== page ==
“Scientists don’t expect there to be long term effects of the vaccines, because even in the beginning of vaccines, we didn’t see this,” Dr. Perez said. Vaccines don’t stay in our bodies long term, so it’s not like repeated exposure to a medication that’s ingested daily.

“There is absolutely no scientific or medical  impact on fertility from the vaccine,” Dr. Perez said. There was a meme going around for a while saying the vaccine might impact fertility or sperm count, but that was a misunderstanding of misinformation. There is no basis for that. 

COVID Vaccines And Pregnancy

Dr. Perez said, “The alternative to getting the vaccine is getting COVID-19 which we know has risks to pregnancy.” 

This is something that comes up a lot with anxiety and depression during pregnancy too. A lot of people will say pregnant people shouldn’t take antidepressants, because it’s bad for the developing baby when research shows the effects of depression and anxiety in utero are stronger and riskier than the medication. “Every person and their situation is unique,” Dr. Perez explained. One person may be able to not take medication and another person may need it. 

A pregnant person might have anxiety or depression around the vaccine, and that makes sense. Especially if you’ve been through a fertility journey, or maybe lost other pregnancies. You may be super protective of that little bean. “Making the decision that is right for you and understanding it’s a complicated decision is totally fine, and you may change your mind,” Dr. Perez told us. Something might happen to change your mind either way, so talk to some people—not everyone, because there’s a lot of misinformation out there—but talk to trusted sources and come to a decision you can handle.

“One vaccine is not better than another. None of the trials included pregnant people,” Dr. Perez said. We are getting some retrospective evidence from people who were treated retroactively and pregnant people are now being included in the trials. The data coming out shows pregnancy doesn’t change the effectiveness of the MRNA vaccines, and we’ve even seen antibodies passed through the umbilical cord and in breast milk, so there may be some immunity for the baby as well. 

And pregnancy hasn’t caused an increase in side effects for the MRNA drugs. The flu-like symptoms and sore arms are still common, but there was no increase in adverse reactions. There isn’t information on the Johnson & Johnson vaccines yet. “I wouldn’t expect an increase in adverse reactions, and I would expect it to still be effective,” Dr. Perez informed us. “But because we don’t know I can’t make a recommendation one way or the other.”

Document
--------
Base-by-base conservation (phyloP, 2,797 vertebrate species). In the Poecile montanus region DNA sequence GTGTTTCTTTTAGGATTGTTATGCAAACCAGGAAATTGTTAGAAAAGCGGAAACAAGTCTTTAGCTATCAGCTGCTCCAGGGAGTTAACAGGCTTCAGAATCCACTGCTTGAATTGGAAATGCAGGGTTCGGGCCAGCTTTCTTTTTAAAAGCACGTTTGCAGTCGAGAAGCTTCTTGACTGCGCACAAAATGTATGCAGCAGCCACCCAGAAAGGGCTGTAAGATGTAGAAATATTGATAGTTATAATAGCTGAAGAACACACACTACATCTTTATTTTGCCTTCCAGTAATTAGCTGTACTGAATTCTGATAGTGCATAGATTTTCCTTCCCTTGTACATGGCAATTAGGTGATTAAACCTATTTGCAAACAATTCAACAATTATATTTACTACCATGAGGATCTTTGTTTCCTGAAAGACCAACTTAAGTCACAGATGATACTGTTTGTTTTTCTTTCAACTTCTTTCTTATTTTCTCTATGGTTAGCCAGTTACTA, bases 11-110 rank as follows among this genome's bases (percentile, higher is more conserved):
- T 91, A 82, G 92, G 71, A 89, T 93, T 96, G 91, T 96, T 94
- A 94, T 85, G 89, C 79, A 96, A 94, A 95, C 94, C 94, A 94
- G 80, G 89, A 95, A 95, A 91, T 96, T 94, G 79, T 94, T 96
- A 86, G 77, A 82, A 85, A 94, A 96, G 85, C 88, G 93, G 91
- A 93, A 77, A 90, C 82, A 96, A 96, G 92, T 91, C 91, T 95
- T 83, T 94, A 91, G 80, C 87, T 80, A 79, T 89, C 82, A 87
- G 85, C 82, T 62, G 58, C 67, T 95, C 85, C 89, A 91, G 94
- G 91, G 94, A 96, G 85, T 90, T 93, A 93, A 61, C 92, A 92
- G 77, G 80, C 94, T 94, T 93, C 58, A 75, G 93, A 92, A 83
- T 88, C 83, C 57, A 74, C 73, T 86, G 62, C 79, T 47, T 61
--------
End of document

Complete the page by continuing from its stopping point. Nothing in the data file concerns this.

But based on what we know about the effects of COVID on pregnancy any vaccine is probably better than none at all. “I would get the vaccine that is available.” she said. 

COVID Vaccines And Nursing

IGG is an antibody that takes longer for our bodies to produce, but it’s longer lasting “IGG crosses the placenta like crazy. As a pregnant person, you are constantly giving IGG to all the stuff you had in your life to the baby,” Dr. Perez said. “IGG is in breast milk, but we don’t know how much immunity it gives the baby. It could be that it just reaches the baby’s stomach and is broken down.” It could be helpful in a way we don’t know about, but what we know is that it matters during pregnancy.

“IGA is a type of antibody your body makes when you’ve had an infection in a mucous membrane,” Perez explained. This antibody has something to do with location. It’s developed where an infection has developed. Secretory IGA is the type of IGA found in breast milk and it’s probably responsible for the immunity benefits of breast milk. It coats the middle of the baby’s throat, and because babies are always spitting up, it probably coats their respiratory tracts as well.

“There is without a doubt immune benefits to breastfeeding, and there are other benefits to breastfeeding. But it’s not black and white,” she continued. When it comes to COVID, there is anti-spike IGG and anti-spike IGA in breast milk. But we don’t know how much immunity it provides, because we haven’t been testing infants.